What an America First Trade Policy Could Mean for the US DollarCurrencies / US Dollar Feb 08, 2017 - 01:06 PM GMT
John Grandits : A key pillar of Donald Trump’s presidential campaign, and now policy formation, is an “America First” approach. So far, this has entailed much discussion around negotiating more favorable trade deals, withdrawing from possible participation in the Trans-Pacific Partnership, citing potential currency manipulators, and construction of a wall along the Mexican border, to name a few.
While it will take months, and maybe even years for his agenda to play out, a key outcome for investors will be the direction of the US dollar. Still the world’s reserve currency, billions of dollars in transactions are settled in USD every day—including for most commodities.
Prior to Trump taking office, many prominent investors and analysts were calling for continuation of US dollar strength based on tighter monetary policy and stronger economic growth. However, in recent weeks the dollar has weakened amid realization the America First policy touted by Trump may not be dollar positive.
We saw this in 2002, when George W. Bush imposed aggressive trade tariffs (up to 30% on imported steel) in an attempt to rescue the declining US steel industry. While the move did help consolidate the industry through more than $3 billion in restructuring, it did negatively impact domestic consumers of foreign steel, such as car manufacturers.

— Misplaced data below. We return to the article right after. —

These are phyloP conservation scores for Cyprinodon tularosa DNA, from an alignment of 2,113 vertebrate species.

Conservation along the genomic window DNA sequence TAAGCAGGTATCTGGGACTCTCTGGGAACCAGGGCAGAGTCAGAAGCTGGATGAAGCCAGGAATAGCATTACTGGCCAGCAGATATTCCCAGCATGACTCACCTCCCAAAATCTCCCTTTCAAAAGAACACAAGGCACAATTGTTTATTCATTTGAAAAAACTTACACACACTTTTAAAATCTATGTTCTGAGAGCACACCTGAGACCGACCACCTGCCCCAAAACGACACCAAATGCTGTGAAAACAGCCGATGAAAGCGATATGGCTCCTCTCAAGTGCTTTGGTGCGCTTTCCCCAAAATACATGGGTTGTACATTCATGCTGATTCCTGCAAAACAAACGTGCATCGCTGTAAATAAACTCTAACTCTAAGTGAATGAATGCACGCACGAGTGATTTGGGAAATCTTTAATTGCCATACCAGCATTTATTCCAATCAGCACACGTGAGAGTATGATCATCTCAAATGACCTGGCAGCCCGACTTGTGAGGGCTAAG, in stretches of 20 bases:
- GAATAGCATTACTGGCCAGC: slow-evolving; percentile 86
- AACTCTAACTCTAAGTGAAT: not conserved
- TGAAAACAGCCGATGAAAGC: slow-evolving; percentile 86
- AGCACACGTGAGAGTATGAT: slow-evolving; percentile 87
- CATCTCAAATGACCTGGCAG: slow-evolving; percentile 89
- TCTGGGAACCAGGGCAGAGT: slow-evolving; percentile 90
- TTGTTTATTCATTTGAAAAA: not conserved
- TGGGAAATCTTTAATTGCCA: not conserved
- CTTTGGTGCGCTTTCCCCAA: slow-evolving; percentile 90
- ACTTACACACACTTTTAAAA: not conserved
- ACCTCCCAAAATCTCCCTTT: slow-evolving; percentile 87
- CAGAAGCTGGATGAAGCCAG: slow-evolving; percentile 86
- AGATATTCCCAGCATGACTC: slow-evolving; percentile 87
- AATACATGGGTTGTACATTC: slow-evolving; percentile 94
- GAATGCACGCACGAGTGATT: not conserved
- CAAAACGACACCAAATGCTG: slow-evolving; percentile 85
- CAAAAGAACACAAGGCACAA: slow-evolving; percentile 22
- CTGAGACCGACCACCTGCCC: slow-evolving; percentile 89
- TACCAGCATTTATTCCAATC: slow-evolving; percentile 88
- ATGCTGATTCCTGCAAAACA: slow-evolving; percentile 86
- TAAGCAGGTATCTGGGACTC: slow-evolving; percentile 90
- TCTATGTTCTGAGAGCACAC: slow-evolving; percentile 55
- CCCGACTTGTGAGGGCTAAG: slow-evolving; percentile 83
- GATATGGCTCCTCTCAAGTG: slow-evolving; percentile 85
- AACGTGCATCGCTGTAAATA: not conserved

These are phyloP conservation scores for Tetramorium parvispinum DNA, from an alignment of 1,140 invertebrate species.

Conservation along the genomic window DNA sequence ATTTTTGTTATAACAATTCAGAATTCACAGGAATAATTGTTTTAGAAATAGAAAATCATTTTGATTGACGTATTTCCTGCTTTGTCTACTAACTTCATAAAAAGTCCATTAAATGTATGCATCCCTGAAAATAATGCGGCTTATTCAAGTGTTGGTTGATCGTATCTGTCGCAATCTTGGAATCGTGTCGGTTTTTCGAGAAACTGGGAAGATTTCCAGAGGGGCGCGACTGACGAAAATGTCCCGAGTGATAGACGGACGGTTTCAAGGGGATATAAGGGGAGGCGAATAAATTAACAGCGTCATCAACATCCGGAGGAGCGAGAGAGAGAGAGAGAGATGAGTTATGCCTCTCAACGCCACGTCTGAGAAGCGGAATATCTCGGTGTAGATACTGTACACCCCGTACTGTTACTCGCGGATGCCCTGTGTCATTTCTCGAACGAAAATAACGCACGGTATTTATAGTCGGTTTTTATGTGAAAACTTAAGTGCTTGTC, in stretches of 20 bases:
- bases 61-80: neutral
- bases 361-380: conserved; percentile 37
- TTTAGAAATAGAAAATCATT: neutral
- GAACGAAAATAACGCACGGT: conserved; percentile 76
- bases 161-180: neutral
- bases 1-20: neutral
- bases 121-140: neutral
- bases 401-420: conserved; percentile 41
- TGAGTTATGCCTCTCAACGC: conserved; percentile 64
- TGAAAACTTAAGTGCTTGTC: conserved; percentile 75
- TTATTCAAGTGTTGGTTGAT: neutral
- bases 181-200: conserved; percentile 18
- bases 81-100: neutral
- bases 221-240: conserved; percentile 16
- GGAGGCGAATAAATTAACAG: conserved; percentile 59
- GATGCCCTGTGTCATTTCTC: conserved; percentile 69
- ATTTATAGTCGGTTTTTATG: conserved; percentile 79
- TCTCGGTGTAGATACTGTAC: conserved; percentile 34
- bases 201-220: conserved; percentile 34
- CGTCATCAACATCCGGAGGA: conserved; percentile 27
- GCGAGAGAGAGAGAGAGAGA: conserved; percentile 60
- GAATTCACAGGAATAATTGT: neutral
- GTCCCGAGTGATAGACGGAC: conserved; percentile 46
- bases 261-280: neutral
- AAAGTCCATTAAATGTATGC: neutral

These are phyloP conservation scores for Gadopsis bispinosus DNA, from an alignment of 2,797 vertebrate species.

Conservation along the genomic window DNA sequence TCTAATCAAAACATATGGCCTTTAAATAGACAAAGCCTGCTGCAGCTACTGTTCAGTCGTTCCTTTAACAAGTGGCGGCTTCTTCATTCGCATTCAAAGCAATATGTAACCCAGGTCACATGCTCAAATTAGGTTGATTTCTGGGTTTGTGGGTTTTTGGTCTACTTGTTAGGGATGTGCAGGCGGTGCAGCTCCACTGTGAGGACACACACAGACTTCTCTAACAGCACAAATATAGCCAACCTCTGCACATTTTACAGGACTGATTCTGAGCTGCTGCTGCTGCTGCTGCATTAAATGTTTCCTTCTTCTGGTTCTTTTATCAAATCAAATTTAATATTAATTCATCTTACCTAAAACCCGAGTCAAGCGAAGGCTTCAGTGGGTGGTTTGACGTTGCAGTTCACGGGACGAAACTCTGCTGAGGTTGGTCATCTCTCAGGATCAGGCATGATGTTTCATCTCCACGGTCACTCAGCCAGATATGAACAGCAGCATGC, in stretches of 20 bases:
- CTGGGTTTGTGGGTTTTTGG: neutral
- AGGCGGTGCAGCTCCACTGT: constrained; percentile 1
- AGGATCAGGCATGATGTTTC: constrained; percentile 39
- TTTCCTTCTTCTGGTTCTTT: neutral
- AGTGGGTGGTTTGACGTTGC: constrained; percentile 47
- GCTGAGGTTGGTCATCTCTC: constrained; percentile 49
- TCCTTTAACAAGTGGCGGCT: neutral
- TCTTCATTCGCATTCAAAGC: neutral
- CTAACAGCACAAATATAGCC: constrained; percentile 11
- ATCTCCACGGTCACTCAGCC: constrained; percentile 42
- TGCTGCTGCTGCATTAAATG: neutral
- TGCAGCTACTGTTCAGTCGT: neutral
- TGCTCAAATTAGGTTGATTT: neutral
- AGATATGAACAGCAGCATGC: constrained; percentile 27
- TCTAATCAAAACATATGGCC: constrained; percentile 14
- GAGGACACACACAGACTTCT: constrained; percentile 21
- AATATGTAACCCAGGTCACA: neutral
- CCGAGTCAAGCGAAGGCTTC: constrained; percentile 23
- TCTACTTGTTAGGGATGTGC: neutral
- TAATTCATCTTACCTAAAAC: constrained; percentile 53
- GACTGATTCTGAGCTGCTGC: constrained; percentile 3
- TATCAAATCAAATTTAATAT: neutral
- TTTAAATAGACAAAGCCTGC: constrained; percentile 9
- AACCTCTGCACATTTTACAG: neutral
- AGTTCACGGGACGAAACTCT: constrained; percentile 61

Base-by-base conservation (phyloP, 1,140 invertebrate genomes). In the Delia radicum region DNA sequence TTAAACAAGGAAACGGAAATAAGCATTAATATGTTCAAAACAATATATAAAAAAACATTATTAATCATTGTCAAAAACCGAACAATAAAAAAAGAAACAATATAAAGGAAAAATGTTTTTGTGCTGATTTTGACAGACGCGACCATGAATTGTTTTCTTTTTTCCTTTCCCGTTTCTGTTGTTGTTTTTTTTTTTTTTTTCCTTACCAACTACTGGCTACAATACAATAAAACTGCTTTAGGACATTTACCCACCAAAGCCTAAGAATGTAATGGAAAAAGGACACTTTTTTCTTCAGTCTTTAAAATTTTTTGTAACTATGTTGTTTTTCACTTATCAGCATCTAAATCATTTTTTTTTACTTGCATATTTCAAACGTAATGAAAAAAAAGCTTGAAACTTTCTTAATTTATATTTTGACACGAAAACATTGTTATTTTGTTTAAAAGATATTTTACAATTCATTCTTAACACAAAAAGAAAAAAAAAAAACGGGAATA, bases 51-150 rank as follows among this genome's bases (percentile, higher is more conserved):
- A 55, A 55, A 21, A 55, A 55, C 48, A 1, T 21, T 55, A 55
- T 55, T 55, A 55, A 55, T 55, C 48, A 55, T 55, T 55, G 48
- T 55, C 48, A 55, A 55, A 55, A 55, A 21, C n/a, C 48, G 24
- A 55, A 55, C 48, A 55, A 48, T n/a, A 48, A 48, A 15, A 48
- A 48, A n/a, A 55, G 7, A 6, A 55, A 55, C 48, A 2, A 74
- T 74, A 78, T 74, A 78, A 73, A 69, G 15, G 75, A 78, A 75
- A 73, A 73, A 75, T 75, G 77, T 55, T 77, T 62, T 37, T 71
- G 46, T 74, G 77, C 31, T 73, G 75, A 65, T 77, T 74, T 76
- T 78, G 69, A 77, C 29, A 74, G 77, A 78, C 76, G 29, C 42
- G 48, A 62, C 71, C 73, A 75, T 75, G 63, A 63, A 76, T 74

What’s not debatable is its effect on the US dollar.
After peaking in early 2002, the dollar declined 11% following the tariff announcement. The tariff was removed in December 2003 after the World Trade Organization deemed it illegal and said countries such as Japan and those in the European Union could retaliate.
Not coincidentally, gold rallied 30% during this time.
By nature, and sometimes to their detriment, investors place more emphasis on what happened recently instead of taking a broader view. The US dollar has been in a major bull market against most currencies since 2011. This has also occurred roughly in line with gold’s decline from $1,900 to $1,050/oz. in December 2015.
Only time will tell, but investors should keep close watch on this developing scenario and adjust portfolios accordingly.
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